A rare birth defect offers a unique perspective on the connectivity theory of autism. Up to one-third of those missing all or part of the corpus callosum, a thick tract of nerve fibers connecting the left and right brain hemispheres, meet the diagnostic criteria for autism, several recent studies suggest.
Spectrum: Autism Research News
Tag: corpus callosum
Three new studies published in March suggest that some infants who have a high risk of developing autism show early differences in brain responses to sight and sound.
Autism may result from reduced anatomical connectivity and functional connectivity between the frontal cortex and more posterior areas of the brain, say Marcel Adam Just and Timothy Keller.
Deletion of CHRM3, a gene on chromosome 1, leads to autism-like behaviors, according to a case study published 16 December in the European Journal of Medical Genetics.
Teenagers with autism have an atypical balance between the right and left sides of the corpus callosum, which connects the two hemispheres of the brain, according to a study published 23 November in the Journal of Autism and Developmental Disorders.
Loss of one copy of TBR1, an autism-linked gene involved in fetal brain development, leads to brain malformations, according to a study published in the September issue of Molecular Syndromology.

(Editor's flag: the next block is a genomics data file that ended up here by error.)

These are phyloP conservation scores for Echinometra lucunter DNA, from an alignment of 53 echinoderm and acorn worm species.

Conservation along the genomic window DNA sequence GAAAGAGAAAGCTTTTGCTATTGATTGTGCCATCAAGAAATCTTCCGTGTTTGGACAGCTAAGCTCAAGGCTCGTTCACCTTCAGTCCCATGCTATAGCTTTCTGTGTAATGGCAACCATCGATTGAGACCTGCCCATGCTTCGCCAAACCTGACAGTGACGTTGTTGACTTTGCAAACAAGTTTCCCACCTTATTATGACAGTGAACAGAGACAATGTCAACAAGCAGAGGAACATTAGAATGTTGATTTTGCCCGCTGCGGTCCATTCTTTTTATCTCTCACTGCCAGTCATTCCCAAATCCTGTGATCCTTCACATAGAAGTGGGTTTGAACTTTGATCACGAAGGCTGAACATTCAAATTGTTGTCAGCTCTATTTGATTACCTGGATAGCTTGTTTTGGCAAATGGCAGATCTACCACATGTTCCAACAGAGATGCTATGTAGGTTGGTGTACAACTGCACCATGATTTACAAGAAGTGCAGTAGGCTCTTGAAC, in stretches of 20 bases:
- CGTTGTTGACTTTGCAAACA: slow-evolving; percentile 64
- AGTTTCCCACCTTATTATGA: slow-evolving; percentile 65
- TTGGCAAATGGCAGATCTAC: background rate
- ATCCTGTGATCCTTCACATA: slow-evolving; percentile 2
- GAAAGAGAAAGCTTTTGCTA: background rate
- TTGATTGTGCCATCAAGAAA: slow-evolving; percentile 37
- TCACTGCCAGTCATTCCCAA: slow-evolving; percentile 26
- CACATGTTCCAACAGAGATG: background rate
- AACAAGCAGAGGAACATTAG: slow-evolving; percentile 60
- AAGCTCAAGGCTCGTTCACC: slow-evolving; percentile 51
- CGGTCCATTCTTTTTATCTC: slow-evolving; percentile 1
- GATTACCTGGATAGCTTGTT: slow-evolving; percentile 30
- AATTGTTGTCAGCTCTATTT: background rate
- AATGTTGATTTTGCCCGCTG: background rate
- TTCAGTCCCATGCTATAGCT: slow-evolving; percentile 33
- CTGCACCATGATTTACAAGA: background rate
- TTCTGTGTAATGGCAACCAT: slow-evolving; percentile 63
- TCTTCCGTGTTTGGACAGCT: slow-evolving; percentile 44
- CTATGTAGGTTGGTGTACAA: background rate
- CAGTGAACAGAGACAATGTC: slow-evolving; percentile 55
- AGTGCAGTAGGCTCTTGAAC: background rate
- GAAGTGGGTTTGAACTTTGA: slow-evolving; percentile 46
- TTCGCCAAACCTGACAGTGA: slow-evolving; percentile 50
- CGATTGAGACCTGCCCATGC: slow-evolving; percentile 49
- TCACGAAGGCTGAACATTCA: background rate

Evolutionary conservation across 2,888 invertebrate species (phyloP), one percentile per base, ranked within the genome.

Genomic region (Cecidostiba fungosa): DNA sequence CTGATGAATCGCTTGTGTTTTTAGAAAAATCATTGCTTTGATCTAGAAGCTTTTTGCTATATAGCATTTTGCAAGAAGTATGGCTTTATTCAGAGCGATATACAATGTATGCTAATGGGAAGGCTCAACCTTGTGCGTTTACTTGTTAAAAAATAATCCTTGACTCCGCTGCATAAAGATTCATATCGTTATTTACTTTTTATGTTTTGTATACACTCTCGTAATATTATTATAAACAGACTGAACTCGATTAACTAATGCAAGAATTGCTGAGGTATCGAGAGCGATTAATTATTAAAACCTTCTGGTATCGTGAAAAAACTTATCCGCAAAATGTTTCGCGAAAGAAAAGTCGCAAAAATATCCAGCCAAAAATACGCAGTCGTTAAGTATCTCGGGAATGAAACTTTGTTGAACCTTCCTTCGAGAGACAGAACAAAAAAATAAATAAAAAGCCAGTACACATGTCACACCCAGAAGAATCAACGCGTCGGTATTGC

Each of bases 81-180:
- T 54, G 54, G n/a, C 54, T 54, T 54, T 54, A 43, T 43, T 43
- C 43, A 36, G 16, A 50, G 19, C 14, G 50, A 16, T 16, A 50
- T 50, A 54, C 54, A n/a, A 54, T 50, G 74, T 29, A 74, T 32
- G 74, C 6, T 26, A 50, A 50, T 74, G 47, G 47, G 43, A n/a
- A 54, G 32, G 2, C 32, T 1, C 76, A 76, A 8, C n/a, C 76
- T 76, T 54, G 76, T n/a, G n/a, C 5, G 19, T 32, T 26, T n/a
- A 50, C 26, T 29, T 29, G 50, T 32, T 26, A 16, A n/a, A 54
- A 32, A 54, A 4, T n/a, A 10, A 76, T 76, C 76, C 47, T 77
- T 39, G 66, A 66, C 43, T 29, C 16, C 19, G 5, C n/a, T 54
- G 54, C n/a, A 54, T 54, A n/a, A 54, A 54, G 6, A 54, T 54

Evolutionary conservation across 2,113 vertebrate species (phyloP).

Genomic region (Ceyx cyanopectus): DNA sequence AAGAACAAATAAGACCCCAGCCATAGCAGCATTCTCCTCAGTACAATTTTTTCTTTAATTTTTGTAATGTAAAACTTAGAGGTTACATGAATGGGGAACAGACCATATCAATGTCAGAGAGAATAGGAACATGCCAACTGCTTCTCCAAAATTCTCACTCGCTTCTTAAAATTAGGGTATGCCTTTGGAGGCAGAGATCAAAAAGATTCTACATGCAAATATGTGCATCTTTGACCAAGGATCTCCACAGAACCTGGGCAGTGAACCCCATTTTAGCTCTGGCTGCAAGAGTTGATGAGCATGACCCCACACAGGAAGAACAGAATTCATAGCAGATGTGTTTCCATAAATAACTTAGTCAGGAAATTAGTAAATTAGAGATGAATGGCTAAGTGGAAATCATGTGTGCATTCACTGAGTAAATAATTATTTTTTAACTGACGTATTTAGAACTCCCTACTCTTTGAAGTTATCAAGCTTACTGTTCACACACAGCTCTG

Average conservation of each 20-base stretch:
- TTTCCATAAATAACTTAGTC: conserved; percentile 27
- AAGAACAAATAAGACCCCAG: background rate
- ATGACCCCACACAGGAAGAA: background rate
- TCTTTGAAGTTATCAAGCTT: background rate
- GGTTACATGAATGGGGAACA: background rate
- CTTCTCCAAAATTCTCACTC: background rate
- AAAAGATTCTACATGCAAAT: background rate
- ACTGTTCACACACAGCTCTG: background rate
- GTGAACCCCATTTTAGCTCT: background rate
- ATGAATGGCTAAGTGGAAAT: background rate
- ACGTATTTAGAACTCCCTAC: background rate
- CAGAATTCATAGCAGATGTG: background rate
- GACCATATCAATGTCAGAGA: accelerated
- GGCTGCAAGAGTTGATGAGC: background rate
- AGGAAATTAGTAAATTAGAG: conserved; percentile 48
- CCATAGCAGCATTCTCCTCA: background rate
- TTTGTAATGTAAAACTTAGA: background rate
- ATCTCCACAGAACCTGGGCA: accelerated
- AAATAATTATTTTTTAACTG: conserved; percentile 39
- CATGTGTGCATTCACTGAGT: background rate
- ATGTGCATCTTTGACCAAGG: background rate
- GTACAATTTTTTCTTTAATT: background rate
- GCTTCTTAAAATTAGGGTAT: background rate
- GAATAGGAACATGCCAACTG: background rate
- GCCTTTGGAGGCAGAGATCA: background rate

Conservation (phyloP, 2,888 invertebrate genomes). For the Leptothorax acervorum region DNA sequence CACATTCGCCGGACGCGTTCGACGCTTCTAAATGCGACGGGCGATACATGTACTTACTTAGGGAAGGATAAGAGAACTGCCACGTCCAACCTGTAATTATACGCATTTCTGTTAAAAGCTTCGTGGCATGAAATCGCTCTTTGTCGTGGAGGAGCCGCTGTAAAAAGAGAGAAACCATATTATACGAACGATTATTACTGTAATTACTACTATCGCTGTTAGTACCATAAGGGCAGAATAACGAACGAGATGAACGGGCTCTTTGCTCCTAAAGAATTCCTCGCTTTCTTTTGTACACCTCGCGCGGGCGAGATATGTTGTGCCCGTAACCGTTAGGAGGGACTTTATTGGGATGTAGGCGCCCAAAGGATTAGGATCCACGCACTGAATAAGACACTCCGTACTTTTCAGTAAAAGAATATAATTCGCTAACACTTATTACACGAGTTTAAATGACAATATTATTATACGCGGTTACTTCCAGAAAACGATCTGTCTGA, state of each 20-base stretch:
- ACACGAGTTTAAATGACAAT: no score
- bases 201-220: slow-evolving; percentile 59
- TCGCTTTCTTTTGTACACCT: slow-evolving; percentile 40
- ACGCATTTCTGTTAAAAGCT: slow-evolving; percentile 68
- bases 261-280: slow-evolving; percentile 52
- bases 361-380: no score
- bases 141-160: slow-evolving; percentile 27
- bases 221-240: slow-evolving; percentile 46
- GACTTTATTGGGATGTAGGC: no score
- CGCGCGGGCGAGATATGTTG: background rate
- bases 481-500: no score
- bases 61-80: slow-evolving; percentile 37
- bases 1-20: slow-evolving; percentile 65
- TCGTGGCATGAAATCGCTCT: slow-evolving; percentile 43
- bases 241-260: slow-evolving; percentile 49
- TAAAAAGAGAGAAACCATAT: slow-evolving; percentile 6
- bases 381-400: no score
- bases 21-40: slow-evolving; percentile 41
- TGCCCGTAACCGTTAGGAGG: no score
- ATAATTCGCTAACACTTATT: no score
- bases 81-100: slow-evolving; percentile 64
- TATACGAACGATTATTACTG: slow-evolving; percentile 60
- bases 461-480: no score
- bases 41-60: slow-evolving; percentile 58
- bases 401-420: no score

Nearly half of children with malformation of the corpus callosum, which links the two hemispheres of the brain, have symptoms of autism, according to a study published 5 October in the Journal of Autism and Developmental Disorders.
Mice lacking one copy of the autism-linked 16p11.2 chromosomal region are thin, deaf and show repetitive behaviors. They also have altered proportions of neurons in their brains, particularly those that express the chemical messenger dopamine. The unpublished results were presented Sunday at the 2012 Society for Neuroscience annual meeting in New Orleans.
MET, a leading candidate gene for autism risk, influences the strength of connections between brain regions involved in social behaviors, and this effect is especially prominent in people with the disorder. The findings are from a large study using several imaging techniques, published 6 September in Neuron.
Seven individuals who have the symptoms of Rett syndrome carry a genetic disruption near, or overlapping with, the FOXG1 gene, according to a report published 27 June in the European Journal of Human Genetics.